“A simple expression of an artist’s retreat finds itself well settled among the surrounding nature which inspired it.”
— Patrick Gordon, A.W. Hastings Products & Services Consultant

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Art Studio, Martha’s Vineyard / Featuring Integrity Wood-Ultrex

Within the natural confines of Martha’s Vineyard, among the New England firs, lies a newly constructed structure for an artist to call Eden. The size of the structure is not overwhelming, yet it overwhelms. The walls are not decorated, yet they are decorative. The artist studio is by any measure small and simple; however, this is a place of astonishment.

The design will seek to service the creative impulses of an artist. The environment surrounding the building will provide plenty of fodder for inspiration, accompanied by the ambient sounds of songbirds and leaves rustling with the wind. Hastings Product and Services Representative Patrick Gordon, who worked with Portsmouth NH architect Robert Westhelle on the project, said that the cabin “will serve to inspire and offer a deep sense of relaxation. The space will be both a spiritual and intellectual getaway.” Ultimately the area will act as a refuge from the distracting complexities of the outside world.

One of the elements used to create such an ideal aesthetic on the building was Integrity Windows. The artist decided on Integrity Wood-Ultrex in Pebble Gray with pre-finished interior white. Pebble Gray was selected to complement the weathering of the exterior cedar to a silver gray. The cabin will not have a heated interior, thus Integrity Windows are entrusted with providing heat retention. Due to its rural location, the Cabin relies on a certain degree of durability – durability that Integrity can certainly deliver.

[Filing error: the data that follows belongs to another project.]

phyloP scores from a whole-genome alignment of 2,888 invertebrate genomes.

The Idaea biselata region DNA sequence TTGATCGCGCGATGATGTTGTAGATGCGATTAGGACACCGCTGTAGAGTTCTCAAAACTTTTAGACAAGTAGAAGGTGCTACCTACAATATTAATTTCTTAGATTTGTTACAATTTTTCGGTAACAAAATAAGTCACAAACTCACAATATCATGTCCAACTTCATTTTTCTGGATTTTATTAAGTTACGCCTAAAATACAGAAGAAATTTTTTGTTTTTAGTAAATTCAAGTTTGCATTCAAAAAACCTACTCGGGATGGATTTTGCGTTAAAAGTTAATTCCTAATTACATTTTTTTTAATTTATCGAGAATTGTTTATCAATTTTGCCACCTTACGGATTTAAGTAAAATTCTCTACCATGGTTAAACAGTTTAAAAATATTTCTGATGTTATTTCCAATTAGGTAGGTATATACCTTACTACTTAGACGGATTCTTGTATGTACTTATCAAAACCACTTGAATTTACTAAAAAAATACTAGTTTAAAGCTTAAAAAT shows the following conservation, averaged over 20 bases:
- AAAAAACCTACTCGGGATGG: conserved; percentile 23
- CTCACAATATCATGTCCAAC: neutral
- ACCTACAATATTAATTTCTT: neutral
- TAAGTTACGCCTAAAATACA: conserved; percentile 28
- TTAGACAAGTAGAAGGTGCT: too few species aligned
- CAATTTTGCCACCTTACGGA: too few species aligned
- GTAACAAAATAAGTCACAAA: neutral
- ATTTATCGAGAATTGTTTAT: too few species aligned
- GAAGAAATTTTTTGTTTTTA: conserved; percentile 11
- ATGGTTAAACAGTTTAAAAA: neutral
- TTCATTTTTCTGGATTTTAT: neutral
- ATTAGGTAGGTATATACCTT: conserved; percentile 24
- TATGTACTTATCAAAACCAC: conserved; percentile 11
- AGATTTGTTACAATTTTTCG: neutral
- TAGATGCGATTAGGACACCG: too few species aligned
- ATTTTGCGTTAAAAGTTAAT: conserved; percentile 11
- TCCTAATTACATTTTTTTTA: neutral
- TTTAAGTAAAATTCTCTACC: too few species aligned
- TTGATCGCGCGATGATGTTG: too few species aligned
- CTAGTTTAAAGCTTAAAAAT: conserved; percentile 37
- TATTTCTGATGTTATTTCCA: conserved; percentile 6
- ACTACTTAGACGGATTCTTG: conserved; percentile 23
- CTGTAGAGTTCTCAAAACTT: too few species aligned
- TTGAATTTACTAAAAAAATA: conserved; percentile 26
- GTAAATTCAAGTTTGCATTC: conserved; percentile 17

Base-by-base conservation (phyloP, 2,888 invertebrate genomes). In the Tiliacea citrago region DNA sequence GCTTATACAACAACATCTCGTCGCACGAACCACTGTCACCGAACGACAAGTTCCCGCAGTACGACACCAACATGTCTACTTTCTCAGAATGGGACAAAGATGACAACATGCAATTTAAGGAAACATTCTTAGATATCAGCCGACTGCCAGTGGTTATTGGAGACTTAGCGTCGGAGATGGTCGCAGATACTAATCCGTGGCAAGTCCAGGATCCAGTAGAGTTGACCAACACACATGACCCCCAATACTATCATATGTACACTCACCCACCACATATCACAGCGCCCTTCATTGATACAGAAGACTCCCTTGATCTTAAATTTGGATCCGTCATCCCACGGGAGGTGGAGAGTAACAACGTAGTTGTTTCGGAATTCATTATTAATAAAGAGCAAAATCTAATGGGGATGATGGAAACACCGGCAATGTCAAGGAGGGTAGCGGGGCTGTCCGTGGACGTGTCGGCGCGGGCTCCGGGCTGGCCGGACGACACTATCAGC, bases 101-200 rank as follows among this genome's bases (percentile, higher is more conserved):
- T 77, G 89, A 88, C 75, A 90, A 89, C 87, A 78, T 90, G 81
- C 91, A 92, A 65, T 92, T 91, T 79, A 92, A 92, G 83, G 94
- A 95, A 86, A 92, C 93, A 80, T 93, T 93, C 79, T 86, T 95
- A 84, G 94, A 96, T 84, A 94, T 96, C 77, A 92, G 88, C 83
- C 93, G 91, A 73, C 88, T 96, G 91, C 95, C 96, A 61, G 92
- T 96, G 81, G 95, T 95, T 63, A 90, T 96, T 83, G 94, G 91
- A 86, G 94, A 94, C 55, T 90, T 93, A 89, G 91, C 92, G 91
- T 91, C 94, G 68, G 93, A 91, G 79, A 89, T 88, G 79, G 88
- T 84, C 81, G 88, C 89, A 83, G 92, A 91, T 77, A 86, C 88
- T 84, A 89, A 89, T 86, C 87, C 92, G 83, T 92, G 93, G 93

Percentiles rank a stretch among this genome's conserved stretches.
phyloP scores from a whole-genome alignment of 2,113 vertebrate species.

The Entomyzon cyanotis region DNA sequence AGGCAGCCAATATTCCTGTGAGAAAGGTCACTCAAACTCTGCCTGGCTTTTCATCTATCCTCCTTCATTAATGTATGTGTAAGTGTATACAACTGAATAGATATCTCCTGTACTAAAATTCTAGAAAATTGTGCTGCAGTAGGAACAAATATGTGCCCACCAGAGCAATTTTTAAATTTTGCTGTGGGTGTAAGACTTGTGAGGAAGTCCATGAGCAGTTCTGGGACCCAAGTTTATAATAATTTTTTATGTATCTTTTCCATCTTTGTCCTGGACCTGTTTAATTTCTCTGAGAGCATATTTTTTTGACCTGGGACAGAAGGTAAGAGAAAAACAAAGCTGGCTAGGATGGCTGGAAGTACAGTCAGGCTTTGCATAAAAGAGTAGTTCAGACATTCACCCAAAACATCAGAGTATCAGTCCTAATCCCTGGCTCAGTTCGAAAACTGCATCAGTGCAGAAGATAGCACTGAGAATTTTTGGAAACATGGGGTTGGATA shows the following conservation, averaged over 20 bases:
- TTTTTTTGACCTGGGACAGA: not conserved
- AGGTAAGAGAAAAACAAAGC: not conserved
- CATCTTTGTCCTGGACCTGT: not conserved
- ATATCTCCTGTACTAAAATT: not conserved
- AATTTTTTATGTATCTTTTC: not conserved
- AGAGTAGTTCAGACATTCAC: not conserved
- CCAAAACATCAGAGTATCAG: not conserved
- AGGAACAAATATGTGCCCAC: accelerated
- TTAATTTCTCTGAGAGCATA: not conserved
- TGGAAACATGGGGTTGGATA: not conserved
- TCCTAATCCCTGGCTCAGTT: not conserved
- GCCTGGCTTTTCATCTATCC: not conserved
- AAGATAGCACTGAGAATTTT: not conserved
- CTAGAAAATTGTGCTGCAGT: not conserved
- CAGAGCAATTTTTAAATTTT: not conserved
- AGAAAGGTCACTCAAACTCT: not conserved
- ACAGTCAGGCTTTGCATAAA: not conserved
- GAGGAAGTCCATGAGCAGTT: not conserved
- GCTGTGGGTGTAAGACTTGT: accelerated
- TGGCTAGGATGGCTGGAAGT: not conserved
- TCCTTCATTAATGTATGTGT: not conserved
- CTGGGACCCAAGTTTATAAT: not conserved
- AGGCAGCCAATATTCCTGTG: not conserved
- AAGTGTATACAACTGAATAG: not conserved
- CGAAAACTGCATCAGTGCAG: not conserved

Natural light is key to the cabin’s experience. With awnings placed high on the wall and throughout, a soft ambient light enters and encourages concentration. A wall, however, is left bare for the artist to hang his work in honor and speculation. The walls will endure as a sanctuary for the artist’s emotional, yet physical expressions.

Integrity has certainly made this project whole, as light is a major contributor to the final presentation of art. Not only is Integrity able to provide sufficient natural lighting for the creative spaces, but it has also provided strong heat insulation with the durability of Ultrex material suitable for all climate conditions.

Everyone needs a place they can call their own personal paradise. This New England reservation is just one example of how creativity and materials can come together to create just that.

Integrity and the Marvin Family of Brands offer options suitable for all inspirational projects, and can play an integral part in bringing your own Eden to life.

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Joshua LaJoie
A.W. Hastings
Marketing Communications Intern

Creating Connections Through Windows

Written By Guest Blogger David Andreozzi, AIA

A young child looks up at a stained glass window, staring in wonder at thousands of different refracted colors from every part of the magnificent rainbow. Many holy figures stand tall in the portrait composed in the window above. It rises to the height of a seven story building, seemingly into the heavens. But more amazing is that the colors are alive and changing with every different ray of light that passes though every moving cloud and every moving tree. The dancing light allows the figures to glow, to change, to actually come alive in front of this child’s face. And then, looking down, the child sees that same myriad of beautiful colors bathing his skin in a new and abstracted tapestry from the colors above.